Friday, December 9, 2016

Ankyloglossia - Day 11

Dear Readers,

Thank you so very kindly for the overwhelming support. While those might seem like trite words, the sentiment is logarithmically earnest and true. It's important to know that in vulnerable moments there is a supportive community. As many of you know, I shared the previous blog entry about my lingual frenotomy (frenectomy) on facebook.  I received the largest number of views (638 as of the writing of this post) in the three years that I have been keeping this blog, as a result of sharing that blog entry.

As an opera singer, it does take courage to disclose one's vocal health. One of the main reasons to share my experience is for other singers with the same lingual impediment. It was very difficult to find information about adult frenotomy (aka adult frenectomy, or adult tongue-tie, or adult ankyloglossia). Furthermore, it was supremely difficult to find information about singers who have had the condition and the procedure.

I couldn't find any evidence of problems, mistakes, or botched surgeries. I also could not find conciliatory words of advice, or of specific success stories. Some singers and technicians have posted about the procedure as a tool for mobility in rolling the "r," which is heard and utilized nearly all of lyric diction, and in the most common languages of the operatic canon.

Some words for those who are interesting in getting the surgery:
  • The procedure was quick, simple, painless. It took approximately 8 min.
  • Local anesthesia injected into the tongue.
  • The doctor used scissors to "un-tie" the frenulum.
  • I bled lightly for several hours, with light spotting for two days after. I used gauze under my tongue to collect the blood.
  • I do 3 tongue stretches all day.
  • I took pain killers for 9 days.
  • The pain was often server, but never incapacitating.
  • I could eat and speak immediately following the surgery, and in the days following.
  • Obvious speech impediments were never exaggerated and they resolved themselves over the course of 4 days. As the pain subsided so did the small lisp and slur.

I was shocked to see how much tongue was actually IN my mouth. The mass and volume

Thank you for reading, and thank you for the support.

More updates as they seem relevant.

Below are photos from the last two days:


  1. Hi Joseph,

    I have scowered the internet, searching for information regarding the relation of a tongue tie and the quality of ones voice. I believe that I have a moderate tongue tie. I have neck/throat back tension, unable to relax my throat and tongue while singing, a clicking jaw that I find effortful to open completely, and forward neck pasture. It also feels like it takes quite a bit of effort to breathe through my diaphragm.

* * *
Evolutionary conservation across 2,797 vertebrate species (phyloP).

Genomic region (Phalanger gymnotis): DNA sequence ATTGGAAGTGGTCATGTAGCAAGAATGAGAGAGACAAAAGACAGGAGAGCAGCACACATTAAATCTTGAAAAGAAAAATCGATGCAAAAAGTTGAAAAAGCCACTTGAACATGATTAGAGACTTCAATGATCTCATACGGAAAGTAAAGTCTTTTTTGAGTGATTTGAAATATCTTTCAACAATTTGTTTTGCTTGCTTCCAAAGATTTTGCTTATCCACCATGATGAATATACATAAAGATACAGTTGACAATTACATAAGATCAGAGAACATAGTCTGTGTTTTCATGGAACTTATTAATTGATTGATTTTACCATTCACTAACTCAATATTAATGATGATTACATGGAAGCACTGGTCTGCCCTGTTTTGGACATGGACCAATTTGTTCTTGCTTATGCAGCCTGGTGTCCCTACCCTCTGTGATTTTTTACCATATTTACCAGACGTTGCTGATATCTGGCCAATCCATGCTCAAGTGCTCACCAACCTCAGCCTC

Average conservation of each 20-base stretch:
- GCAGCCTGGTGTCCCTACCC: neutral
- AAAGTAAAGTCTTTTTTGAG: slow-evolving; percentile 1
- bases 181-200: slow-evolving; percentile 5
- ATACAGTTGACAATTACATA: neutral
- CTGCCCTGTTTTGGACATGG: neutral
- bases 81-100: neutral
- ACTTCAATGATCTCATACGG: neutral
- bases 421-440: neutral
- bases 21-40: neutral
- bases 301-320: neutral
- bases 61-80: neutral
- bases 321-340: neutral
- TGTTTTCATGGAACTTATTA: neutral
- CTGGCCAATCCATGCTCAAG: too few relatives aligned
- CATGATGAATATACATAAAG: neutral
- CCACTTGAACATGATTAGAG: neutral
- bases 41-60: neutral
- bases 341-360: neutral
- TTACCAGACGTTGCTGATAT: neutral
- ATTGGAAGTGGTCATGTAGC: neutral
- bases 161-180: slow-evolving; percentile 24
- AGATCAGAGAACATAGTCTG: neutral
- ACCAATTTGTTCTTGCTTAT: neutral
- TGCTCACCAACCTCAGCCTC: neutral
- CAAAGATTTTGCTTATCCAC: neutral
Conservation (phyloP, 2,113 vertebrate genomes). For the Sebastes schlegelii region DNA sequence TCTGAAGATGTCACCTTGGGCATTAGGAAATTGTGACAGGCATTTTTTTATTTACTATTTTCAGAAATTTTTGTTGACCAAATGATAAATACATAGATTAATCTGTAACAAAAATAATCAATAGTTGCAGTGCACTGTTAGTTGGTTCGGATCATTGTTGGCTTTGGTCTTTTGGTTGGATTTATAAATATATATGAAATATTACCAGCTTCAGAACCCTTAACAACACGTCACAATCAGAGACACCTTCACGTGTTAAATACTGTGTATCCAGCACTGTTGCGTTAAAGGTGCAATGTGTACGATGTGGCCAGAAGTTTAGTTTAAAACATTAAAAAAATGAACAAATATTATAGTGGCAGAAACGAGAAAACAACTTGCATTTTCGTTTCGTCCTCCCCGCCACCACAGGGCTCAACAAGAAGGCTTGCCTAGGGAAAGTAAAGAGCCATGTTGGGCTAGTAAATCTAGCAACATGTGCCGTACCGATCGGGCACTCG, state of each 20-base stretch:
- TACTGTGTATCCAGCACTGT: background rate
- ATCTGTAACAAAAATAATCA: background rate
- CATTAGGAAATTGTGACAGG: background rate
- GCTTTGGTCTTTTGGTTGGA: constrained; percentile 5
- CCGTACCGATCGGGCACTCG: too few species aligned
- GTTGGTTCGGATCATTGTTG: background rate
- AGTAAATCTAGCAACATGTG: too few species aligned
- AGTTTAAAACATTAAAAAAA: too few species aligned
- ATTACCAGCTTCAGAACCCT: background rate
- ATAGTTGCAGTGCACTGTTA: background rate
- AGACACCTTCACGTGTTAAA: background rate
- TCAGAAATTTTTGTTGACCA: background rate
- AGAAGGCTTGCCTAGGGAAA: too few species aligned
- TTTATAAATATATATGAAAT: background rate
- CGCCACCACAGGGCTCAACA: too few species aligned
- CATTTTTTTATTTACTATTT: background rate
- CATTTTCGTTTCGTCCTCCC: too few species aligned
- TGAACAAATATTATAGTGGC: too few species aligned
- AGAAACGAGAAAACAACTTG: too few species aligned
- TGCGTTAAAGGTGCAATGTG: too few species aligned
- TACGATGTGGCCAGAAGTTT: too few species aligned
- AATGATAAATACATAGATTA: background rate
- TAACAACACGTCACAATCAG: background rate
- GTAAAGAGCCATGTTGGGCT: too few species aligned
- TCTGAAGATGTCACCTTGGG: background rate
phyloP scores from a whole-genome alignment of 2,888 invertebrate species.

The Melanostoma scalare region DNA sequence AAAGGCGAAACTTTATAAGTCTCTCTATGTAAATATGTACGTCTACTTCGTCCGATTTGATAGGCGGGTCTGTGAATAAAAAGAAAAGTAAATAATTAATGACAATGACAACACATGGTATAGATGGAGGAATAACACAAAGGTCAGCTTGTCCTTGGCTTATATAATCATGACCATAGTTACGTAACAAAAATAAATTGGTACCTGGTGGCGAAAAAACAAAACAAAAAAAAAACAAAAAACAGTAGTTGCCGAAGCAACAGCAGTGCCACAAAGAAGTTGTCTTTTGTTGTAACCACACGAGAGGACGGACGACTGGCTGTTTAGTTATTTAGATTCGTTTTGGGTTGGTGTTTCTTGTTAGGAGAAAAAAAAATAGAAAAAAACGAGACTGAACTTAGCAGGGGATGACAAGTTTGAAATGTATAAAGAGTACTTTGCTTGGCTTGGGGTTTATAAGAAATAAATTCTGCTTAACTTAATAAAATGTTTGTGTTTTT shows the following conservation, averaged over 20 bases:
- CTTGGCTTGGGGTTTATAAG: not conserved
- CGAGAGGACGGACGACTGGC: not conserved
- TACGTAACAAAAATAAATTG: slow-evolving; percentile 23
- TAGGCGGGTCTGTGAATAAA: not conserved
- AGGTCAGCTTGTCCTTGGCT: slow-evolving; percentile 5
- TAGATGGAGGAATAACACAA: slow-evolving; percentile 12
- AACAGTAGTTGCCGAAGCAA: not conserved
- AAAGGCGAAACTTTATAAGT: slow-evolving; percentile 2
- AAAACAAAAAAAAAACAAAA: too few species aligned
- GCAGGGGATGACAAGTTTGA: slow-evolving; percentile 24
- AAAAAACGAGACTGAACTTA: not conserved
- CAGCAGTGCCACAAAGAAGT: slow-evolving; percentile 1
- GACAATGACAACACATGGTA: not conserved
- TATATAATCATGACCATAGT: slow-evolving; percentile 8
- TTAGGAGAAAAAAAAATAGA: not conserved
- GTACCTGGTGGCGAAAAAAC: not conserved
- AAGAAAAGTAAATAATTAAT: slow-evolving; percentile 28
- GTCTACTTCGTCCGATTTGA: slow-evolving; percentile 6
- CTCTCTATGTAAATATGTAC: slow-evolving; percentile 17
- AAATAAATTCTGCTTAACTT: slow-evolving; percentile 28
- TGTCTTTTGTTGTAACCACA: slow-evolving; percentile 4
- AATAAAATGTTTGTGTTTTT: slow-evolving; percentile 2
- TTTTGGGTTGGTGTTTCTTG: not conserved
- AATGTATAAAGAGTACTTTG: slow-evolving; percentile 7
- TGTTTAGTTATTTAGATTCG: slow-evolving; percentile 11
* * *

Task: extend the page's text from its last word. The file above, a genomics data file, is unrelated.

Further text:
When I sing, it always feels like my voice just cant get past my throat completely and my vocal folds just cannot relax to belt.
    I've had vocal instruction through my university. My vocal coach said I had great timbre and a powerful voice, but it seemed like I just couldn't project it in a stable manner, or like it was blocked. It thoroughly confused her.
    After pursuing a degree in Speech-Language Pathology, I became familiar with this term, but have not learned anything in regard to it's possible effects on singing.
    I think this tongue tie could be my culprit.
    Do any of these issues sound like anything you have experienced pre-frenectomy? Do you feel as if the frenectomy has made a positive difference is your vocal quality/capabilities?

    I hope you find time to reply, as you are the only singer I have found who has had experience with this scenario.



    1. Christina,

      Am so happy you reached out; I too - as I wrote - found basically no useful information on the internet, nor any singers with whom I could discuss this condition.

      Do I have your permission to quote you and respond to your questions in a blog entry? I am also happy to respond here in the comments thread, if you prefer.

      Hope I can be of some help,

    2. Thank you so much for responding so quickly!
      Yes, of course! Quote away!


    3. I am so very sorry for the delay. I will be posting a response in the next few minutes. Best of luck!